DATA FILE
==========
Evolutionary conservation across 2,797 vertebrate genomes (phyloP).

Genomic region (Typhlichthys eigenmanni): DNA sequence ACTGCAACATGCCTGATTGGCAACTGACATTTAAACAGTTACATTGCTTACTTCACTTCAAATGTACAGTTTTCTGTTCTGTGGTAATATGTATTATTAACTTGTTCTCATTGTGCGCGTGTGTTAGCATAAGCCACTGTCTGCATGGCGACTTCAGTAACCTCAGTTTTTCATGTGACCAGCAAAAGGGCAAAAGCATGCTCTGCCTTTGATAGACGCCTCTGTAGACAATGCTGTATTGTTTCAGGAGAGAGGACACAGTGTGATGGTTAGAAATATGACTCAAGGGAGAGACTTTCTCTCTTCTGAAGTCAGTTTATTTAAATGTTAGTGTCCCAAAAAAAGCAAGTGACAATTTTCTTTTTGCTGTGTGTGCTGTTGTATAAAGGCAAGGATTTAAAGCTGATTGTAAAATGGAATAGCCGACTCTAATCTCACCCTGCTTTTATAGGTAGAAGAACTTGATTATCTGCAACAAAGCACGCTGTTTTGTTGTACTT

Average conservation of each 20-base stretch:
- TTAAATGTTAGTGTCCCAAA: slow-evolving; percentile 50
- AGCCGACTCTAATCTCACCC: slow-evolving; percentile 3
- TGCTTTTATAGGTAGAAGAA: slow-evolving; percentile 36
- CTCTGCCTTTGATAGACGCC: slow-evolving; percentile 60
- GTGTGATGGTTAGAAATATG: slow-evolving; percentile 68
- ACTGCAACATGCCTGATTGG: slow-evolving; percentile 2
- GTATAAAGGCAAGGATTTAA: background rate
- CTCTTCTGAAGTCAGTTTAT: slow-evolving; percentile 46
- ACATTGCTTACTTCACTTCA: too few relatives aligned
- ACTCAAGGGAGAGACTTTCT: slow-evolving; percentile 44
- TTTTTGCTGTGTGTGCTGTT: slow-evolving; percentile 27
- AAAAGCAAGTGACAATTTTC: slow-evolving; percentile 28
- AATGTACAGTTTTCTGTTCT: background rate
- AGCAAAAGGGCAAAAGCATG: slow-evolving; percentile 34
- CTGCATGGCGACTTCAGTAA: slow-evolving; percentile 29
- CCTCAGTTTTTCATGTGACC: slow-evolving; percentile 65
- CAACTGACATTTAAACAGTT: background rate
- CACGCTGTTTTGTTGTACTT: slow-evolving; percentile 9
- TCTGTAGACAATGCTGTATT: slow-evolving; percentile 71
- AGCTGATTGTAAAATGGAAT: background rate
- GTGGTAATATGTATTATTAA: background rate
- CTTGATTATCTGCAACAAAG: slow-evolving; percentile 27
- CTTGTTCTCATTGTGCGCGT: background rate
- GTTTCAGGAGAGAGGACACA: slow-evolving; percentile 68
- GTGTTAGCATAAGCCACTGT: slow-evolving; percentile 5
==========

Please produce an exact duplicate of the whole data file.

Evolutionary conservation across 2,797 vertebrate genomes (phyloP).

Genomic region (Typhlichthys eigenmanni): DNA sequence ACTGCAACATGCCTGATTGGCAACTGACATTTAAACAGTTACATTGCTTACTTCACTTCAAATGTACAGTTTTCTGTTCTGTGGTAATATGTATTATTAACTTGTTCTCATTGTGCGCGTGTGTTAGCATAAGCCACTGTCTGCATGGCGACTTCAGTAACCTCAGTTTTTCATGTGACCAGCAAAAGGGCAAAAGCATGCTCTGCCTTTGATAGACGCCTCTGTAGACAATGCTGTATTGTTTCAGGAGAGAGGACACAGTGTGATGGTTAGAAATATGACTCAAGGGAGAGACTTTCTCTCTTCTGAAGTCAGTTTATTTAAATGTTAGTGTCCCAAAAAAAGCAAGTGACAATTTTCTTTTTGCTGTGTGTGCTGTTGTATAAAGGCAAGGATTTAAAGCTGATTGTAAAATGGAATAGCCGACTCTAATCTCACCCTGCTTTTATAGGTAGAAGAACTTGATTATCTGCAACAAAGCACGCTGTTTTGTTGTACTT

Average conservation of each 20-base stretch:
- TTAAATGTTAGTGTCCCAAA: slow-evolving; percentile 50
- AGCCGACTCTAATCTCACCC: slow-evolving; percentile 3
- TGCTTTTATAGGTAGAAGAA: slow-evolving; percentile 36
- CTCTGCCTTTGATAGACGCC: slow-evolving; percentile 60
- GTGTGATGGTTAGAAATATG: slow-evolving; percentile 68
- ACTGCAACATGCCTGATTGG: slow-evolving; percentile 2
- GTATAAAGGCAAGGATTTAA: background rate
- CTCTTCTGAAGTCAGTTTAT: slow-evolving; percentile 46
- ACATTGCTTACTTCACTTCA: too few relatives aligned
- ACTCAAGGGAGAGACTTTCT: slow-evolving; percentile 44
- TTTTTGCTGTGTGTGCTGTT: slow-evolving; percentile 27
- AAAAGCAAGTGACAATTTTC: slow-evolving; percentile 28
- AATGTACAGTTTTCTGTTCT: background rate
- AGCAAAAGGGCAAAAGCATG: slow-evolving; percentile 34
- CTGCATGGCGACTTCAGTAA: slow-evolving; percentile 29
- CCTCAGTTTTTCATGTGACC: slow-evolving; percentile 65
- CAACTGACATTTAAACAGTT: background rate
- CACGCTGTTTTGTTGTACTT: slow-evolving; percentile 9
- TCTGTAGACAATGCTGTATT: slow-evolving; percentile 71
- AGCTGATTGTAAAATGGAAT: background rate
- GTGGTAATATGTATTATTAA: background rate
- CTTGATTATCTGCAACAAAG: slow-evolving; percentile 27
- CTTGTTCTCATTGTGCGCGT: background rate
- GTTTCAGGAGAGAGGACACA: slow-evolving; percentile 68
- GTGTTAGCATAAGCCACTGT: slow-evolving; percentile 5